Disability was assessed from subjects' reports. Respondents were asked about the degree of difficulty or the need for help in 5 defined areas: activities involving personal care (washing, dressing, cutting toenails, manual abilities, continence), mobility (going outside, getting out of bed or a chair, climbing stairs, bending forward, walking a distance), and housekeeping (shopping, carrying, housework, meal preparation), as well as cognitive and sensory abilities. Answers were given on a 5-point Likert scale, from “no disability” to “impossible without help.” Walking distance limitation was initially a continuous variable that we transformed to a variable with several categories: walking <100 meters, 100–300 meters, 300–500 meters, 500–1,000 meters, and >1,000 meters. For the description of walking distance limitations, we selected several cutoff points such as walking no more than 100 meters, 300 meters, 500 meters, and 1,000 meters. For each task, conditions were considered improved if the answer decreased by at least 1 point and worse if the answer increased by at least 1 point. If the answers did not differ between 1999 and 2001, we reasoned no change in disability for the studied task. We did the same for the description of the evolution of walking distance limitation, using the variable with several categories. For example, if subjects reported walking no more than 300–500 meters in 1999 and reported in 2001 that they could not walk more than 100–300 meters, they were considered to have a worsened limitation for walking distance. The complete questionnaire is available at the following address: http://ifr-handicap.inserm.fr/HID/ACCUEIL_HID_New/.HTM.
The study design allowed for weighting the data to estimate representative results at a national level. To calculate statistical parameters and their 95% confidence intervals (95% CIs), we used SAS procedures (SAS Institute, Cary, NC) specific for handling complex sample designs to obtain correct variances estimates (SAS version 9.1, PROC SURVEYFREQ, PROC SURVEYMEAN, PROC SURVEYREG, and PROC SURVEYLOGISTIC ).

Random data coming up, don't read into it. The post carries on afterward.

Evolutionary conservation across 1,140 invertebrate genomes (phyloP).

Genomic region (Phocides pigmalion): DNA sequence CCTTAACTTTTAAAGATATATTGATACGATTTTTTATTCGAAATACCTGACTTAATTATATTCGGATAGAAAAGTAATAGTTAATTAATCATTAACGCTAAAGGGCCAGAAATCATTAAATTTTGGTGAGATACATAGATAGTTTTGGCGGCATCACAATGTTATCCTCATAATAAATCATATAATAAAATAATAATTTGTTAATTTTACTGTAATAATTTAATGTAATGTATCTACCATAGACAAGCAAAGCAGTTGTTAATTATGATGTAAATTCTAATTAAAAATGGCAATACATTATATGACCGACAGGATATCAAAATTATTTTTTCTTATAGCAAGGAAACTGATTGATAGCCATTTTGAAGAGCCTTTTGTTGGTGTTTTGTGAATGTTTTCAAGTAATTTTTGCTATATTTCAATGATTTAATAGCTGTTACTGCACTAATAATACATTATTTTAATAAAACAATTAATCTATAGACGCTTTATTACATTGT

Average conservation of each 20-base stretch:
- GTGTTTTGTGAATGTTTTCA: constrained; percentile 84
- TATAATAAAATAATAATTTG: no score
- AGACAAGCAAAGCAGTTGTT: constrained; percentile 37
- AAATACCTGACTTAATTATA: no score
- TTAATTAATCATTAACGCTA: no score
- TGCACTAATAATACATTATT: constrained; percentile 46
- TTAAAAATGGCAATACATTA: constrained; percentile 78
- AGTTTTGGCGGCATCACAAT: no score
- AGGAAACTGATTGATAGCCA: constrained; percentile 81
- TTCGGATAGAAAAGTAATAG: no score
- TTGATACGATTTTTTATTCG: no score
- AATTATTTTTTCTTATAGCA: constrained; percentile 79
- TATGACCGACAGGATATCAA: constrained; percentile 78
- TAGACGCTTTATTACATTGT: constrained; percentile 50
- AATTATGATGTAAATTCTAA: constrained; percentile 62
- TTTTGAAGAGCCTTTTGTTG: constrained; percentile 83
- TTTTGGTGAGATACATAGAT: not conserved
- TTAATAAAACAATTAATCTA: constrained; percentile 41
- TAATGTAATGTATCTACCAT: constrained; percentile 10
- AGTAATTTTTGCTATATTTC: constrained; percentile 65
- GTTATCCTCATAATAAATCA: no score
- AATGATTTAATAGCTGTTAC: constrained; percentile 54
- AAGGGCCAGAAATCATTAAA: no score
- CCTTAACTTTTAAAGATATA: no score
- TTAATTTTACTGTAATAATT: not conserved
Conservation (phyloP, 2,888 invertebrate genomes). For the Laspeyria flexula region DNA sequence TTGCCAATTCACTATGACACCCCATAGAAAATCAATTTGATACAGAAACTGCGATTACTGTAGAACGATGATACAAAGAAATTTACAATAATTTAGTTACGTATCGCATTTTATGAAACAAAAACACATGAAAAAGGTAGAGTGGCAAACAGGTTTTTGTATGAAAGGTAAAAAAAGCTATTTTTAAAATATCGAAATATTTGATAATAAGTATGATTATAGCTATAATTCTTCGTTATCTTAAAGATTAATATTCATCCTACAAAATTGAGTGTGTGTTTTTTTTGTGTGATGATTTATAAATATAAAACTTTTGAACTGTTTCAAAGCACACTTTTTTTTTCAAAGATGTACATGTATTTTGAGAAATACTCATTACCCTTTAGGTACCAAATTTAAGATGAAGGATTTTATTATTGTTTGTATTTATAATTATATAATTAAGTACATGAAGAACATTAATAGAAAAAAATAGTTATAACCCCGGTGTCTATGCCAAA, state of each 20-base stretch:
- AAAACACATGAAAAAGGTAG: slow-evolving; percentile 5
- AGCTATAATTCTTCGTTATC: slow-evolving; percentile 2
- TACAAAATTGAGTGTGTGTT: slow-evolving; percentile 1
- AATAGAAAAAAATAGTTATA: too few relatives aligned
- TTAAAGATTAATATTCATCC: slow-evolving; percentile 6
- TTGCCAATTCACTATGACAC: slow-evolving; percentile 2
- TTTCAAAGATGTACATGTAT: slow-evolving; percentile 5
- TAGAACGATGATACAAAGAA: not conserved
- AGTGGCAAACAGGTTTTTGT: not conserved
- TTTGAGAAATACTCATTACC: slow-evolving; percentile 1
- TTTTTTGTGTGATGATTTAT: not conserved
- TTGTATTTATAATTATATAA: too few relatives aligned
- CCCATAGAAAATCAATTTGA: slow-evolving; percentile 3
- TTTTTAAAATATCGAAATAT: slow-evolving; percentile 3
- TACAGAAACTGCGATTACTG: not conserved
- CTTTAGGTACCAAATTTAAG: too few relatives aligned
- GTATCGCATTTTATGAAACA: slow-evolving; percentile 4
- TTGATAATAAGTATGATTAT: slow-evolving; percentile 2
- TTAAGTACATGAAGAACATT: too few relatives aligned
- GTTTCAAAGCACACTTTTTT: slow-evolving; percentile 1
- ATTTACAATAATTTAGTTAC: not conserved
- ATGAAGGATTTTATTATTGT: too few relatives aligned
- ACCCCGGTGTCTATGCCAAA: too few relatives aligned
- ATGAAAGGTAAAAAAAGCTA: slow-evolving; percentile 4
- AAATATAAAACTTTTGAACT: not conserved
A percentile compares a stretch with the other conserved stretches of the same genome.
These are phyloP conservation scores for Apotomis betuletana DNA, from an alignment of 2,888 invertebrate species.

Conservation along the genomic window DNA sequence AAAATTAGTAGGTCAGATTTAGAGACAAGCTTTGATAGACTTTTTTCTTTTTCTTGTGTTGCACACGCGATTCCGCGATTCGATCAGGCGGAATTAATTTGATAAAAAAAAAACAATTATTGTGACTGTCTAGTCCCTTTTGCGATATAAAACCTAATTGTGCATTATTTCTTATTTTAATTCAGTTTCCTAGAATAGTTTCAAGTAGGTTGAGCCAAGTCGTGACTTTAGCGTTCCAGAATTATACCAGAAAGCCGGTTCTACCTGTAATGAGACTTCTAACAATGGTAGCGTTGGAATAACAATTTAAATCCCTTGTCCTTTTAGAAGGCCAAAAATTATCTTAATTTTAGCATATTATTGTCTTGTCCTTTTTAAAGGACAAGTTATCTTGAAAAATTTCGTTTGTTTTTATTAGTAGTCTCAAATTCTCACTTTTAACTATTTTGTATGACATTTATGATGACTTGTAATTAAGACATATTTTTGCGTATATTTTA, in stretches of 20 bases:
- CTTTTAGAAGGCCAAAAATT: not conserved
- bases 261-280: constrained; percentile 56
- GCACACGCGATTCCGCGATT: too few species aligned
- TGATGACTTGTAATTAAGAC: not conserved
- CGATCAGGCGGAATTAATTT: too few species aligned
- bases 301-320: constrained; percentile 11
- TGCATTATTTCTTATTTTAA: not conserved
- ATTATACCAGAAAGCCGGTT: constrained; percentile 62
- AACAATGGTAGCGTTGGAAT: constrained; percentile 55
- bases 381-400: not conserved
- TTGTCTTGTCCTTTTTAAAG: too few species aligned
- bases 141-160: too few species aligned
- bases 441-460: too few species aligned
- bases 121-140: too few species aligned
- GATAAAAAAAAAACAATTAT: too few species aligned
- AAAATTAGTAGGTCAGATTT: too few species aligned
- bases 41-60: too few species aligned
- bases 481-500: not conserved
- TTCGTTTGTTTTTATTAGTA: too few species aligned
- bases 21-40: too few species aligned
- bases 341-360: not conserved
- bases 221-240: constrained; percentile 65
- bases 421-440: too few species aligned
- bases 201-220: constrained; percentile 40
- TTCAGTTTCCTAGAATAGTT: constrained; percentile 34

To account for attrition bias, we built a propensity score to assess the probability of nonresponse. To do so, we performed a logistic regression with the 2001 responses to the survey as the dependent variable. The covariates were 1999 demographic, economic, and educational variables as well as the level of disability in performing common activities of daily living from the 1999 survey. The logistic regression analysis was used to determine the probability of nonresponse (from 0 to 1), the propensity score, for each subject in the data set. Then, multiple logistic regression models adjusted for age, sex, education, number of chronic conditions, and probability of 2001 nonresponse allowed for estimating odds ratios (ORs) and their 95% CIs for 1) level of disability in subjects with hip arthroplasty compared with that in persons in the general population, 2) level of disability in subjects with recent hip arthroplasty compared with those with less-recent hip arthroplasty, and 3) evolution of disability (i.e., worsening) in subjects with hip arthroplasty identified in 1999 compared with that in the general population. Concerning the choice of the type of evolution entered into the model, we found it more interesting to know whether disability in individuals with hip arthroplasty was worse as compared with the general population so that the long-term treatment of persons with hip arthroplasty could be adapted. Separate models were created for each activity of daily living. All P values were 2-sided, and a P value ≤0.05 was considered significant. Data analyses involved use of the SAS statistical software, version 9.1 (SAS Institute).